The distinction between joint, several, joint and several liability and why it matters

By Tim Jones, Luke Furness and Angus Fraser
30 Apr 2020

A simple contractual provision by A and B to do something for C can bring with it contractual complexity. Whether you are drafting a contract or reviewing for where the liability falls, it's useful to understand the subtle distinctions between "joint", "several", and "joint and several" liability. This isn't just an academic curiosity, but can have real consequences to your risk management and success in litigation.

What language does your contract use?

The words…



"Joint and several"


You and I promise to pay $100 to X.

You promise to pay $50 to X and I promise to pay $50 to X.

You and I promise to pay $100 to X and I promise to pay X the $100 and you promise to pay X the $100.

Which practically means…

We're all on the hook for the whole thing.

If you pay, it reduces what I have to pay.

Generally, we are all sued together.

I'm on the hook for my part, not yours.

If you pay, I still have to pay for my part.

I can be sued for my part.

We're all on the hook for the whole thing.

If you pay, it reduces what I have to pay.

Generally, we can be sued separately.

A key, practical difference between "joint" and "joint and several" liability is the mechanics of suing for the liability. It's generally easier to sue a single party who is jointly and severally liable, particularly where the other liable party is outside the jurisdiction. For joint and several liability, it can be more effective to pick the best party to sue (deeper pockets, easier to locate) rather than chasing all potential co-defendants. By contrast, where someone is jointly (but not joint and severally) liable, the Court might stay proceedings until everyone who is liable under the contract has been joined as a defendant.

My contract isn't clear…

A good starting point is to check the "interpretation" section that often contains a boilerplate clause on liability.

If it's still unclear, then you may need to take legal advice as to the proper interpretation of the contract. An ambiguous allocation of liability may be destined for Court. General contractual interpretation principles will apply, so you'll need to look at the surrounding context and purpose.

  • Where there is a promise by two or more persons, it is often presumed to have been made jointly. So where there is a contract that says "you and I will pay X", it will likely be treated as a joint promise (not joint and several).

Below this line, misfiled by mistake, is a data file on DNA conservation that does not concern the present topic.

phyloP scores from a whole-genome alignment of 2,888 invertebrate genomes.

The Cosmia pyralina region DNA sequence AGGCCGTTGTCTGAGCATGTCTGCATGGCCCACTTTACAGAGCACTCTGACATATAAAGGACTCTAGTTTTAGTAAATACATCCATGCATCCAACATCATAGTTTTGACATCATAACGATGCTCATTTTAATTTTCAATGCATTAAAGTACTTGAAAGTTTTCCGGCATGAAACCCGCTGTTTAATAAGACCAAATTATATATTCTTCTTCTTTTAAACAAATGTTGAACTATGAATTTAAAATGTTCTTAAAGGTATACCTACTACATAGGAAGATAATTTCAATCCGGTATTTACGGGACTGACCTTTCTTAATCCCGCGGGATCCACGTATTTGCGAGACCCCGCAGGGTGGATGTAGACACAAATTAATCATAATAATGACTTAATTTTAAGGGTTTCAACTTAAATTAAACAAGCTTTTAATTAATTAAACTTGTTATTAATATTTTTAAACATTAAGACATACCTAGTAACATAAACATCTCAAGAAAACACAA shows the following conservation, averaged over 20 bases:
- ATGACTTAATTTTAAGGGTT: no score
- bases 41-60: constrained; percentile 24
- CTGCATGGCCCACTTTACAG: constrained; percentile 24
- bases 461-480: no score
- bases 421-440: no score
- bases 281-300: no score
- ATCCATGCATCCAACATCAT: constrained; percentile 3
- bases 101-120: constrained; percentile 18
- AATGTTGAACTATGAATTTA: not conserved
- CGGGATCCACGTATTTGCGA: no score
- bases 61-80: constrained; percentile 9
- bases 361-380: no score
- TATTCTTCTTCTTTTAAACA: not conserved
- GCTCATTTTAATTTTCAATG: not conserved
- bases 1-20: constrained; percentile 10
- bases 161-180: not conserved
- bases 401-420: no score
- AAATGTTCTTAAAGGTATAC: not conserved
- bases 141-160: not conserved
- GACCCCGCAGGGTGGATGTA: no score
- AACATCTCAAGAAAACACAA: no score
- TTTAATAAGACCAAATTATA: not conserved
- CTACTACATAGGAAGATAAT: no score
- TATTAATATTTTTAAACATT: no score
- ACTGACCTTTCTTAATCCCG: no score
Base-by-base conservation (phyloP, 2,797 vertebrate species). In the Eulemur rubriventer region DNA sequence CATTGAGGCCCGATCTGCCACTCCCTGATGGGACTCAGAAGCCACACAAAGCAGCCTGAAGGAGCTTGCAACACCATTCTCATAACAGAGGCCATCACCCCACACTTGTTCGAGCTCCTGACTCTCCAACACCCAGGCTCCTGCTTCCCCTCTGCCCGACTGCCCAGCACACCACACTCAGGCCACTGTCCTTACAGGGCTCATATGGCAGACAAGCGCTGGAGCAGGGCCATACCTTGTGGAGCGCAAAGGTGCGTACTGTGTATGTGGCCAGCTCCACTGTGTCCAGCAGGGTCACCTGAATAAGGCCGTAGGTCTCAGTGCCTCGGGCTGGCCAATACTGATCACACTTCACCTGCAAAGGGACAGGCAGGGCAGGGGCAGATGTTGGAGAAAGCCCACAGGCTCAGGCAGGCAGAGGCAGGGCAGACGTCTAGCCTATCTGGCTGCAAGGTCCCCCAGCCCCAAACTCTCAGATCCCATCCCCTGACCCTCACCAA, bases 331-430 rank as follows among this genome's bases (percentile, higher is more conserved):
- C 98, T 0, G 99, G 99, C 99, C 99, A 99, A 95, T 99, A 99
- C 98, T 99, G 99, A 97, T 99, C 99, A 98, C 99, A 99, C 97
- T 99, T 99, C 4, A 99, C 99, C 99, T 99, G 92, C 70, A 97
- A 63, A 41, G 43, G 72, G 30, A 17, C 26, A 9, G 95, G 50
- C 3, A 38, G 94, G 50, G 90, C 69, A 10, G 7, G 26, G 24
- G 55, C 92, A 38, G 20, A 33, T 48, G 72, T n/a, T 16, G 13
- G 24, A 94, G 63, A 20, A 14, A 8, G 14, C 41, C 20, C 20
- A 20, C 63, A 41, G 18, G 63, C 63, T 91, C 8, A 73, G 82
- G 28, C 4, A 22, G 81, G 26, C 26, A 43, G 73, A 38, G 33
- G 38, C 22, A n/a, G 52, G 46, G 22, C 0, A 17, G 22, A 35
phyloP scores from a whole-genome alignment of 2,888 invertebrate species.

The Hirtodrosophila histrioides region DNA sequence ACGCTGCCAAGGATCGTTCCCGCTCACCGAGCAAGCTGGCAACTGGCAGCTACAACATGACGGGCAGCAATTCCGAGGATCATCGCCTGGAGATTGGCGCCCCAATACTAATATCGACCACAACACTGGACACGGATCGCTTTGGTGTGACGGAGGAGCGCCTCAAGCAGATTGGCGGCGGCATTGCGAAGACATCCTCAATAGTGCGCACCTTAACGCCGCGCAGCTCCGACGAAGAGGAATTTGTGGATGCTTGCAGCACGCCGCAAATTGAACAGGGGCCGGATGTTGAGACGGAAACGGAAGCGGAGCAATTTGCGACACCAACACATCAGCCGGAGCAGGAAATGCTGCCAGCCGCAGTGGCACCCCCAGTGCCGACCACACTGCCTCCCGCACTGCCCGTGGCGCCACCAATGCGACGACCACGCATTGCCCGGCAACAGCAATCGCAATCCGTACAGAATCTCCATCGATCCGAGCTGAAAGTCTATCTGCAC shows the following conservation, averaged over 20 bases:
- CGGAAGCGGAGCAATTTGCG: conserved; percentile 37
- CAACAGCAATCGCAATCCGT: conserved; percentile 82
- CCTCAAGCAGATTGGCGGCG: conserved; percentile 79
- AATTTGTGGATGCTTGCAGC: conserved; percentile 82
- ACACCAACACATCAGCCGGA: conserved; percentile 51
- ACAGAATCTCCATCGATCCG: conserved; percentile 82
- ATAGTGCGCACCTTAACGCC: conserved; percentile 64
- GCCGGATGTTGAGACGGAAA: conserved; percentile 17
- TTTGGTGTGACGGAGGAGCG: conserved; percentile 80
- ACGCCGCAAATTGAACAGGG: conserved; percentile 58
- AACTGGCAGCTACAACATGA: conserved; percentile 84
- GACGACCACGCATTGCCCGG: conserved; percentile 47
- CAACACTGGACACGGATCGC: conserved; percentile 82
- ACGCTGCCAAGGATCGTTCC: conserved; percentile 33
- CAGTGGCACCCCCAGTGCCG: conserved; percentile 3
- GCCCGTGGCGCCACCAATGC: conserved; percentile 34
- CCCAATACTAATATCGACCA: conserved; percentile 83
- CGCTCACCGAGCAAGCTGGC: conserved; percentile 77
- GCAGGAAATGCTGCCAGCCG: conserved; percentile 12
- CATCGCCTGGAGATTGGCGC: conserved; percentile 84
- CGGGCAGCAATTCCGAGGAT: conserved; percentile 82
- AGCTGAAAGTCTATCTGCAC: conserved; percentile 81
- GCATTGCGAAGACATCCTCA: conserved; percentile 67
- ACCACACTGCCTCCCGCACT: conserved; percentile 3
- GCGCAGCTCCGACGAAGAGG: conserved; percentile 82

• Where there is a promissory note that says “I promise to pay”, and it is signed by two or more persons, their liability is likely to be treated as joint and several.
  • Where liability is incurred by a debtor and a guarantor, their liability is likely to be several.
  • Where there are obligations or debts incurred by members of a partnership, their liability is likely to be joint.

They're suing me under the contract, but I think others are jointly liable

  • If the contract is ambiguous, get legal advice on where the liability falls.
  • Put the other parties on notice of the claim and ask them to secure all documents and witnesses that may be relevant to the claim. Often other parties will have key documents or people that you need to defend the claim.
  • Build a strategy to join the other to the proceeding, or issuing third party notices for contribution or indemnity. It's generally an advantage to have multiple parties with joint resources defending the same claim. It is also common to argue "I am not liable, but if I am, X and Y are liable too".
  • For joint liabilities, be prepared to pay the whole debt if you're found liable. It's generally not an excuse to say that a party should go after someone else unless that's specifically dealt with under the contract. You may be able to make claims against the other parties later, but that might not stop someone chasing you for the whole amount in the meantime.

What about claims outside contract?

Above, we discuss concurrent liability under contract. Commonly, claims are not only for breach of contract, but include negligence, and misleading and deceptive conduct. To add to the complexity, two people who commit the same tort are also sometimes called "jointly and severally liable" in tort.

Suffice to say here that negligence and trade practices claims will depend on the circumstances of each case and the allocation of liability may be significantly affected by the State and Territory "proportionate liability" provisions. Unlike some other States and Territories, you cannot contract out of Queensland's Civil Liability Act which can be problematic where there are both contract and tort claims on foot.


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Clayton Utz communications are intended to provide commentary and general information. They should not be relied upon as legal advice. Formal legal advice should be sought in particular transactions or on matters of interest arising from this communication. Persons listed may not be admitted in all States and Territories.